IFJ Asia and Asian journalists' organisations condemn Hong Kong's Article 23

The International Federation of Journalists, representing more than 500,000 journalists in more than 100 countries, has called on its affiliates in the Asia-Pacific region to join forces to protest the Hong Kong Government's plans to enact Article 23, involving strident new national security measures, due to be enacted on 9 July 2003.

The IFJ condemns Article 23 on the basis that it proposes blatant oppression of basic civil liberties.

The IFJ and Asia affiliates are today protesting to the Hong Kong Government and are expressing concerns over the threat to freedom of the press and freedom of expression, which will be the consequence of the new legislation.

"The IFJ believes that Article 23 includes vague definitions of treason, sedition, subversion and the theft of state secrets that would be open to abuse," said IFJ President, Christopher Warren, in a letter today to Mr Tung, the Chief Executive of the Hong Kong Government.

The IFJ is deeply concerned that Article 23 of Hong Kong's Basic Law will jeopardise basic civil liberties. The IFJ believes the article will have far reaching consequences impacting on and restraining all citizens that collect and disseminate ideas and information, particularly journalists.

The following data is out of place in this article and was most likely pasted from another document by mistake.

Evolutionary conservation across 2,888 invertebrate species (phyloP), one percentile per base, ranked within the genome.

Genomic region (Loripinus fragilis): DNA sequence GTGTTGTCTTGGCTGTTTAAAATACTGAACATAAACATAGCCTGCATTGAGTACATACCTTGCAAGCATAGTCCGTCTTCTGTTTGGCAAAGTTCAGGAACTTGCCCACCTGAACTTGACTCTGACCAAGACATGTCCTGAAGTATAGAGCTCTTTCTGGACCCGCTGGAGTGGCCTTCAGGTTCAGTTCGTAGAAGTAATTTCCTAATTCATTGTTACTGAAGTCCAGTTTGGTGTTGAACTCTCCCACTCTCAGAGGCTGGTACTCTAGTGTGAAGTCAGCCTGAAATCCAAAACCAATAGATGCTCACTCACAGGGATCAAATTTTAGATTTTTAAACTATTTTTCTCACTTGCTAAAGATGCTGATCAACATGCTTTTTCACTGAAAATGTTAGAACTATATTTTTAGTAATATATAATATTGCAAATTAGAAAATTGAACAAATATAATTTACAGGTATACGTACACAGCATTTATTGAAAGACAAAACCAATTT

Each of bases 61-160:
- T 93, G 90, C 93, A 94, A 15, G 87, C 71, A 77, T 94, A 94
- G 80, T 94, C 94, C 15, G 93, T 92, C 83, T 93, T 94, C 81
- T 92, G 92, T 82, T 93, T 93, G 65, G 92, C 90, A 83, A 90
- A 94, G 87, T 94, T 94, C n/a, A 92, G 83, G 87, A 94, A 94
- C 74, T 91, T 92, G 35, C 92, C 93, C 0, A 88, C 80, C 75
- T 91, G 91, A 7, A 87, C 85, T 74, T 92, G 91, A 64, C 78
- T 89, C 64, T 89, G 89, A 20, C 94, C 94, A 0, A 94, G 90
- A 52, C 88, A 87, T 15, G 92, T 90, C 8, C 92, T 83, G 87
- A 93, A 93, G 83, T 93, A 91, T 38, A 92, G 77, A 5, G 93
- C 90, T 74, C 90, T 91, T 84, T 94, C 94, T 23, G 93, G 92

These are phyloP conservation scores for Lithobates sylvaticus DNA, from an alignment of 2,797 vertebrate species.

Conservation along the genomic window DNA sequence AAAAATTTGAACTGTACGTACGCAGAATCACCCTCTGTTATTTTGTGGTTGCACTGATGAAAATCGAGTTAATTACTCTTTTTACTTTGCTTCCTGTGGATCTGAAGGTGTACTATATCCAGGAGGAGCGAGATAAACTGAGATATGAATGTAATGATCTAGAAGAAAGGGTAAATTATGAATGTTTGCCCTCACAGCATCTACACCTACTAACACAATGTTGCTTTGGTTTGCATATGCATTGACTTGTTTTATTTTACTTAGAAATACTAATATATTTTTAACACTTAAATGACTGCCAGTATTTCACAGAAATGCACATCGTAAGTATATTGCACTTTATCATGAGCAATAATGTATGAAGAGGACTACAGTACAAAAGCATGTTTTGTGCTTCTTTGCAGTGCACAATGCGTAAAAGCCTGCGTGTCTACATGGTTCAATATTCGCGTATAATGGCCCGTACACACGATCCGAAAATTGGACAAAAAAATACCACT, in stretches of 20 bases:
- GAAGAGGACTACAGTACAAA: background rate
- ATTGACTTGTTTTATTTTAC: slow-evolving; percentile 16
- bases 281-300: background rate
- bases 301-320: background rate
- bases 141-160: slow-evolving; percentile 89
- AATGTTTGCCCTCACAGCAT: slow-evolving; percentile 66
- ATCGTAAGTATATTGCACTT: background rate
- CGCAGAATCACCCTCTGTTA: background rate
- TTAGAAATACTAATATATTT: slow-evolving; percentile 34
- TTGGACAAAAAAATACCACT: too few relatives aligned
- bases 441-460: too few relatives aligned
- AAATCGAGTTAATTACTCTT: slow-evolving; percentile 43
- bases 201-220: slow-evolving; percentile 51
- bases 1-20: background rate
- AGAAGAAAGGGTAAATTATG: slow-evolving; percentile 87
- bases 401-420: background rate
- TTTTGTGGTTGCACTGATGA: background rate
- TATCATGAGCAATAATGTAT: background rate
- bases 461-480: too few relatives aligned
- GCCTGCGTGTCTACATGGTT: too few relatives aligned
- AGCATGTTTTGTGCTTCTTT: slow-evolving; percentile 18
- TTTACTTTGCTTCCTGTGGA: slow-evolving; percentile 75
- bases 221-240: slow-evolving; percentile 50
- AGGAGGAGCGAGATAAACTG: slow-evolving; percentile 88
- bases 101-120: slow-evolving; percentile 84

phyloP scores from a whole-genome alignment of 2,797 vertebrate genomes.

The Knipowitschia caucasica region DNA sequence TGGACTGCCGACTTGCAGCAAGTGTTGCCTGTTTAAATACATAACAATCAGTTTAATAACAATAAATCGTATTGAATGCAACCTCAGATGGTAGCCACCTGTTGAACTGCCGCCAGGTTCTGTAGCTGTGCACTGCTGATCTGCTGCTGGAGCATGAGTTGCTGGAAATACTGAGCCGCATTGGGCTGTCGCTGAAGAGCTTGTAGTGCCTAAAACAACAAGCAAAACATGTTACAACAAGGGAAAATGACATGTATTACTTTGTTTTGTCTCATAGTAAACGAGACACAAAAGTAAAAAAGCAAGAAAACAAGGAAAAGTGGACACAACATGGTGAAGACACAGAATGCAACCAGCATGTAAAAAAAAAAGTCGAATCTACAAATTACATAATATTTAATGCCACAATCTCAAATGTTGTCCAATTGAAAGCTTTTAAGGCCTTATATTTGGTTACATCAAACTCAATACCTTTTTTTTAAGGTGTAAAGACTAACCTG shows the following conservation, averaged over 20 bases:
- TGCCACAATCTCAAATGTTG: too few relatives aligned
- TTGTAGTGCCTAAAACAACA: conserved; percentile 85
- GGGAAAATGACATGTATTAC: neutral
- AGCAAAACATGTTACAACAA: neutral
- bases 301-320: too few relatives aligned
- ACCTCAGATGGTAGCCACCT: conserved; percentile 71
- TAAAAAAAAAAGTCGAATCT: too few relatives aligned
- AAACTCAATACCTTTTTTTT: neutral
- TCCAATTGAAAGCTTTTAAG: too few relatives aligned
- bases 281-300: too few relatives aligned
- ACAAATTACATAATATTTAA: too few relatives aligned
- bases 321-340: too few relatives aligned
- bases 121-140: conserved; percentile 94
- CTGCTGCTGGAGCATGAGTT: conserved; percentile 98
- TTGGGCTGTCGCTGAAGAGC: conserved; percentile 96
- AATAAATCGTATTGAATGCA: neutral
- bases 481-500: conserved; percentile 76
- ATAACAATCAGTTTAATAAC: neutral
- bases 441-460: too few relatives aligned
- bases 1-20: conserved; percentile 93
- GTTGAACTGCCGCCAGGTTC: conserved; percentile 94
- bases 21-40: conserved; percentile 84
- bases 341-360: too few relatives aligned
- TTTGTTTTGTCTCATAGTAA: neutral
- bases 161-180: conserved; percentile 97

"The indirect consequences of the article will be more extensive than the article itself. The existence of such laws are bound to have an intimidating effect, causing people to censor themselves, which will lead to the chilling of public debate," said Warren today.

The IFJ supports its affiliate, the Hong Kong Journalists Association (HKJA), in its hope to redraft the article to include the Johannesburg Principles as an integral part of the legislation. These principles claim that information and expression are only deemed a threat to national security when they incite violence or are obviously connected with the occurrence of violence.

The IFJ has also protested the lack of clarity in the information given to the citizens of Hong Kong about the Article.

"What we hope to achieve in this region-wide protest is an extension to the 9 July Legislative Council meeting to vote the Article into law, to allow for the redrafting of the principles that govern the legislation and clearer information given to the public for debate," said Mr Warren today.


For further information, contact Christopher Warren at the International Federation of Journalists, tel + 61 411 757 668 or +61 2 9333 0999.

The IFJ represents more than 500,000 journalists in more than 100 countries.